National Hi-Tech Crime Unit picks new boss

6 April 2005The UK’s technology police, the National Hi-Tech Crime Unit, has appointed a new head, as UK business is being hit by the increasing threat from Internet-based crime.

Detective chief superintendent Sharon Lemon has been appointed head of the National Hi-Tech Crime Unit (NHTCU). She replaces Len Hynds who has been promoted to assistant chief constable with the National Crime Squad.

Since its inception in April 2001, the multi-agency NHTCU has been involved in over 100 investigations and has arrested over 200 people. “During its first four years, the Unit has established a clear presence in this field and built an outstanding profile nationally and internationally. I am keen to build on this excellent start,” said Lemon.

Lemon joined the Metropolitan Police nearly 30 years ago, moving to the National Crime Squad in 1999 which was followed by a stint as head of firearms. Her most recent role was heading up the Paedophile On-Line Investigation Team (POLIT), the national and international single point of contact for on-line child abuse investigations.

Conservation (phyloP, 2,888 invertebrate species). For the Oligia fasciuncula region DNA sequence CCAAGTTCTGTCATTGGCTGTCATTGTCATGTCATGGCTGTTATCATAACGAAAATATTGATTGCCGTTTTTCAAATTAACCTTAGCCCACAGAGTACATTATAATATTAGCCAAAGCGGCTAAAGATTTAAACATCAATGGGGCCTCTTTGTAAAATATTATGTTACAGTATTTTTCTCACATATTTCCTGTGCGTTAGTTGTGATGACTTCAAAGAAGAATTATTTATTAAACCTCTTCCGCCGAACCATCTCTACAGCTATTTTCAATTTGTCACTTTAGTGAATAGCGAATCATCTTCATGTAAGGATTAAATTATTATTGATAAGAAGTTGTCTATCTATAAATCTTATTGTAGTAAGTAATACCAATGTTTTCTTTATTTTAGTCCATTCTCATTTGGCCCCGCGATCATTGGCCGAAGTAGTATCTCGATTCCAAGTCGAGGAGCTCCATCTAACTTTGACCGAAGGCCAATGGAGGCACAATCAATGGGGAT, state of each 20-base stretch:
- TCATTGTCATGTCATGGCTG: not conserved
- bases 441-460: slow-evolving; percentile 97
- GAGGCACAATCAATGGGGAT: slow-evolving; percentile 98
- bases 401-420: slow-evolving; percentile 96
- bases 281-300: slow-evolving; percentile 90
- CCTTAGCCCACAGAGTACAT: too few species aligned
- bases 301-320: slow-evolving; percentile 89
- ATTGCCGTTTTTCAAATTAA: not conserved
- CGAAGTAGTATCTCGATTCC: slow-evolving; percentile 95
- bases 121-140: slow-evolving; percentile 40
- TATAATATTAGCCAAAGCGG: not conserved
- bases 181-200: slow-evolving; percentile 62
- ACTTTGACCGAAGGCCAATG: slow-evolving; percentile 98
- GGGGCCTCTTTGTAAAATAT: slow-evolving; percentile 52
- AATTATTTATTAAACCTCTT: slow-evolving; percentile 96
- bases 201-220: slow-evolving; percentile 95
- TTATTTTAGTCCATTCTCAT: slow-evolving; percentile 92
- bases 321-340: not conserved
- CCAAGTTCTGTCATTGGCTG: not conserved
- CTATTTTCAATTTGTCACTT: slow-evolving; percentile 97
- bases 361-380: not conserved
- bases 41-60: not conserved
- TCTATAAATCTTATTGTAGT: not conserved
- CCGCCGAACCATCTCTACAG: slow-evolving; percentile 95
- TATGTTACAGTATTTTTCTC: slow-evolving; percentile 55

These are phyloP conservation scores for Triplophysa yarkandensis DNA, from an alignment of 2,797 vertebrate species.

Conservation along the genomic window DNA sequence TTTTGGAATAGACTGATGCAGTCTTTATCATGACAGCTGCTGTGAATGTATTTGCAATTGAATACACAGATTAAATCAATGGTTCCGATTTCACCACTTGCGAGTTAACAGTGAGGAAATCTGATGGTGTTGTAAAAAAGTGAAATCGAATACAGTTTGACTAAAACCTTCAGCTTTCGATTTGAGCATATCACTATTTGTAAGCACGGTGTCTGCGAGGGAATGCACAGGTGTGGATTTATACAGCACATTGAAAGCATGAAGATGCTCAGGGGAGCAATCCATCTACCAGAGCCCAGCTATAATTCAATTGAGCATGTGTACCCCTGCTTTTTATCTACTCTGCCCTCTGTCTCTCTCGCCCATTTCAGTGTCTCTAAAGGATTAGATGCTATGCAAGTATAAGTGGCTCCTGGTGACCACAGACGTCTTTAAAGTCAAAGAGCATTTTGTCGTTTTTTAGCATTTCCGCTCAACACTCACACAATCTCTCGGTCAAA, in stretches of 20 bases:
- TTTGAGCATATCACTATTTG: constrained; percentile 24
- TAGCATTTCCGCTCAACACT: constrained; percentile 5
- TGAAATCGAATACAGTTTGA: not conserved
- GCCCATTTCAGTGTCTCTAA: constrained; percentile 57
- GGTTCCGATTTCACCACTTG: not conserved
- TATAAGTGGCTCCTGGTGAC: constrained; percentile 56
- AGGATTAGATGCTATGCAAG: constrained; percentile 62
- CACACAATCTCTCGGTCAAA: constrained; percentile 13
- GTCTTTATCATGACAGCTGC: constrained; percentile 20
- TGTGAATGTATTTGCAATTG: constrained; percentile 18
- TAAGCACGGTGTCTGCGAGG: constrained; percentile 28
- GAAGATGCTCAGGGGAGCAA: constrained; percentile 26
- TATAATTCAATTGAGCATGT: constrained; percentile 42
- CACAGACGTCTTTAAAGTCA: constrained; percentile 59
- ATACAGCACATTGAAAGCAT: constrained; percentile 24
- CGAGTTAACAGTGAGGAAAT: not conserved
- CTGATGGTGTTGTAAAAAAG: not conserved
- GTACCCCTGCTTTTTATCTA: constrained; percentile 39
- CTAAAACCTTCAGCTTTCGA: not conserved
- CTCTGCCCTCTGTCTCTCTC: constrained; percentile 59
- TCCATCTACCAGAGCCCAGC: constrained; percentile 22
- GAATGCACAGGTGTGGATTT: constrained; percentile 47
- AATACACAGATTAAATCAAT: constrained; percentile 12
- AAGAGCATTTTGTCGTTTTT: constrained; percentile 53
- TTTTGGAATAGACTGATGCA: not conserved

A recent survey released by the NHTCU found that hi-tech crime is costing UK-based companies with more than 1000 employees a minimum of £2.45 billion. Of the 200 companies surveyed, 89% had suffered theft of information or data and 90% reported unauthorized penetration of their company’s systems.

“Over the past year, we have seen a sustained increase in the professionalism of cybercriminals,” said detective superintendent Mick Deats, deputy head of the NHTCU. “It is only through better understanding of the scale and the scope of the problem that we will be able to build effective strategies to deal with it,” he added.

Avatar photo

Ben Rossi

Ben was Vitesse Media's editorial director, leading content creation and editorial strategy across all Vitesse products, including its market-leading B2B and consumer magazines, websites, research and...

Related Topics